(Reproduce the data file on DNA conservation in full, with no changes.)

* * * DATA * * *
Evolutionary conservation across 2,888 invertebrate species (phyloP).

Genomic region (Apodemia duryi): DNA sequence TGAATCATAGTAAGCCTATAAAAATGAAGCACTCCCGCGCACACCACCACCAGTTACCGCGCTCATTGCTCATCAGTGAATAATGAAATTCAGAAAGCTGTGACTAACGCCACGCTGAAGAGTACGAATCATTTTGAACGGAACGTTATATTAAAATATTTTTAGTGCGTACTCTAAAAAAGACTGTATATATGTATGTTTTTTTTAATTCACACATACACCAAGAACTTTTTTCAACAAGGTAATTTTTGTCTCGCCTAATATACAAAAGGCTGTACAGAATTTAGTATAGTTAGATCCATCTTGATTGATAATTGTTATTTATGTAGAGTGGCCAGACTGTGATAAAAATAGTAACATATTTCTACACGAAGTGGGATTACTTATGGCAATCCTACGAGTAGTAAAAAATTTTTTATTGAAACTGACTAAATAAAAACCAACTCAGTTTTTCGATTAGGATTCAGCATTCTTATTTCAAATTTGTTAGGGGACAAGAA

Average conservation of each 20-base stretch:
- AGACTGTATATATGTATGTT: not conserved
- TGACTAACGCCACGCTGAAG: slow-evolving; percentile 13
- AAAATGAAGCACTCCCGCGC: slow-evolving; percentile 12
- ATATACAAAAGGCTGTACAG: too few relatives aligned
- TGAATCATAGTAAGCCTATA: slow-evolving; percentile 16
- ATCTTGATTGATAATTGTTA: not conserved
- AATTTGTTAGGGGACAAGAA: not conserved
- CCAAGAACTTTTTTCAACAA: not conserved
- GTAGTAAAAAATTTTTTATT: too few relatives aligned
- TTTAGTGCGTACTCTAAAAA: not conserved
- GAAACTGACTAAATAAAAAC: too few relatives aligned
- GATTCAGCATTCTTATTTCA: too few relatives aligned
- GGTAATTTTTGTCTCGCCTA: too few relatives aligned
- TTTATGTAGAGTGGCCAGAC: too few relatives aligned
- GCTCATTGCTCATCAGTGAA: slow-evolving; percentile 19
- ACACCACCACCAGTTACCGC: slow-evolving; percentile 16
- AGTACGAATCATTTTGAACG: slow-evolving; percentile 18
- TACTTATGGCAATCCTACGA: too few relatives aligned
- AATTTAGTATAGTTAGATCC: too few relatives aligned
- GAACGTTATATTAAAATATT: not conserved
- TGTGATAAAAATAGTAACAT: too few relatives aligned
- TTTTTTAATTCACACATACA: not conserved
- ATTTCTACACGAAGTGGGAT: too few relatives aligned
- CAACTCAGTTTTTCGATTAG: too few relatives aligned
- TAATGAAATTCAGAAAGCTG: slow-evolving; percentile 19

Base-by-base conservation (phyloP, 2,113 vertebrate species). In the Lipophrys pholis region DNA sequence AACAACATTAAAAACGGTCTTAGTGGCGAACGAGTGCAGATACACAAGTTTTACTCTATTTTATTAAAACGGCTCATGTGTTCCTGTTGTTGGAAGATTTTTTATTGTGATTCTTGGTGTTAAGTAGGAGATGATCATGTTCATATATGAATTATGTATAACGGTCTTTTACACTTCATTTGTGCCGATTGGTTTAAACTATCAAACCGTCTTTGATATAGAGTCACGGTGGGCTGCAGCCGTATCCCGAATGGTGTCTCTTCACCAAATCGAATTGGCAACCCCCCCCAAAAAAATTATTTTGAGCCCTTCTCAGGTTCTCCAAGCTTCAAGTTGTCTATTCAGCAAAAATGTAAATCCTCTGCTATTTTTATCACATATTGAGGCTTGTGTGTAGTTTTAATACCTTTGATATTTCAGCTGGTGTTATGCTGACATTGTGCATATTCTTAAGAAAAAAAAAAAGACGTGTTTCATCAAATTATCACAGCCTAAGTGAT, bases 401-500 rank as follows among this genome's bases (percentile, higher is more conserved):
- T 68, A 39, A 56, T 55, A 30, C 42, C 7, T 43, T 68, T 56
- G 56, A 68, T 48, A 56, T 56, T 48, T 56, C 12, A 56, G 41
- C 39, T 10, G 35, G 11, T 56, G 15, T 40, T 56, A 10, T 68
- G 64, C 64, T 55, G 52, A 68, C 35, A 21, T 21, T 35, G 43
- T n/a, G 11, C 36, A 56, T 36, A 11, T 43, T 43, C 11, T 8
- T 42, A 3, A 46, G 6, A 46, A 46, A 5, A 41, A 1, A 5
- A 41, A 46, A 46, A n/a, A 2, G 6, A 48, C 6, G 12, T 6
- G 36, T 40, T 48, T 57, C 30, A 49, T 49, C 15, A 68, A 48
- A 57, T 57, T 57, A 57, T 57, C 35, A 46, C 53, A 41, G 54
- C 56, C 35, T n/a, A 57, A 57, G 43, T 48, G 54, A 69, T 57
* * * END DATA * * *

Evolutionary conservation across 2,888 invertebrate species (phyloP).

Genomic region (Apodemia duryi): DNA sequence TGAATCATAGTAAGCCTATAAAAATGAAGCACTCCCGCGCACACCACCACCAGTTACCGCGCTCATTGCTCATCAGTGAATAATGAAATTCAGAAAGCTGTGACTAACGCCACGCTGAAGAGTACGAATCATTTTGAACGGAACGTTATATTAAAATATTTTTAGTGCGTACTCTAAAAAAGACTGTATATATGTATGTTTTTTTTAATTCACACATACACCAAGAACTTTTTTCAACAAGGTAATTTTTGTCTCGCCTAATATACAAAAGGCTGTACAGAATTTAGTATAGTTAGATCCATCTTGATTGATAATTGTTATTTATGTAGAGTGGCCAGACTGTGATAAAAATAGTAACATATTTCTACACGAAGTGGGATTACTTATGGCAATCCTACGAGTAGTAAAAAATTTTTTATTGAAACTGACTAAATAAAAACCAACTCAGTTTTTCGATTAGGATTCAGCATTCTTATTTCAAATTTGTTAGGGGACAAGAA

Average conservation of each 20-base stretch:
- AGACTGTATATATGTATGTT: not conserved
- TGACTAACGCCACGCTGAAG: slow-evolving; percentile 13
- AAAATGAAGCACTCCCGCGC: slow-evolving; percentile 12
- ATATACAAAAGGCTGTACAG: too few relatives aligned
- TGAATCATAGTAAGCCTATA: slow-evolving; percentile 16
- ATCTTGATTGATAATTGTTA: not conserved
- AATTTGTTAGGGGACAAGAA: not conserved
- CCAAGAACTTTTTTCAACAA: not conserved
- GTAGTAAAAAATTTTTTATT: too few relatives aligned
- TTTAGTGCGTACTCTAAAAA: not conserved
- GAAACTGACTAAATAAAAAC: too few relatives aligned
- GATTCAGCATTCTTATTTCA: too few relatives aligned
- GGTAATTTTTGTCTCGCCTA: too few relatives aligned
- TTTATGTAGAGTGGCCAGAC: too few relatives aligned
- GCTCATTGCTCATCAGTGAA: slow-evolving; percentile 19
- ACACCACCACCAGTTACCGC: slow-evolving; percentile 16
- AGTACGAATCATTTTGAACG: slow-evolving; percentile 18
- TACTTATGGCAATCCTACGA: too few relatives aligned
- AATTTAGTATAGTTAGATCC: too few relatives aligned
- GAACGTTATATTAAAATATT: not conserved
- TGTGATAAAAATAGTAACAT: too few relatives aligned
- TTTTTTAATTCACACATACA: not conserved
- ATTTCTACACGAAGTGGGAT: too few relatives aligned
- CAACTCAGTTTTTCGATTAG: too few relatives aligned
- TAATGAAATTCAGAAAGCTG: slow-evolving; percentile 19

Base-by-base conservation (phyloP, 2,113 vertebrate species). In the Lipophrys pholis region DNA sequence AACAACATTAAAAACGGTCTTAGTGGCGAACGAGTGCAGATACACAAGTTTTACTCTATTTTATTAAAACGGCTCATGTGTTCCTGTTGTTGGAAGATTTTTTATTGTGATTCTTGGTGTTAAGTAGGAGATGATCATGTTCATATATGAATTATGTATAACGGTCTTTTACACTTCATTTGTGCCGATTGGTTTAAACTATCAAACCGTCTTTGATATAGAGTCACGGTGGGCTGCAGCCGTATCCCGAATGGTGTCTCTTCACCAAATCGAATTGGCAACCCCCCCCAAAAAAATTATTTTGAGCCCTTCTCAGGTTCTCCAAGCTTCAAGTTGTCTATTCAGCAAAAATGTAAATCCTCTGCTATTTTTATCACATATTGAGGCTTGTGTGTAGTTTTAATACCTTTGATATTTCAGCTGGTGTTATGCTGACATTGTGCATATTCTTAAGAAAAAAAAAAAGACGTGTTTCATCAAATTATCACAGCCTAAGTGAT, bases 401-500 rank as follows among this genome's bases (percentile, higher is more conserved):
- T 68, A 39, A 56, T 55, A 30, C 42, C 7, T 43, T 68, T 56
- G 56, A 68, T 48, A 56, T 56, T 48, T 56, C 12, A 56, G 41
- C 39, T 10, G 35, G 11, T 56, G 15, T 40, T 56, A 10, T 68
- G 64, C 64, T 55, G 52, A 68, C 35, A 21, T 21, T 35, G 43
- T n/a, G 11, C 36, A 56, T 36, A 11, T 43, T 43, C 11, T 8
- T 42, A 3, A 46, G 6, A 46, A 46, A 5, A 41, A 1, A 5
- A 41, A 46, A 46, A n/a, A 2, G 6, A 48, C 6, G 12, T 6
- G 36, T 40, T 48, T 57, C 30, A 49, T 49, C 15, A 68, A 48
- A 57, T 57, T 57, A 57, T 57, C 35, A 46, C 53, A 41, G 54
- C 56, C 35, T n/a, A 57, A 57, G 43, T 48, G 54, A 69, T 57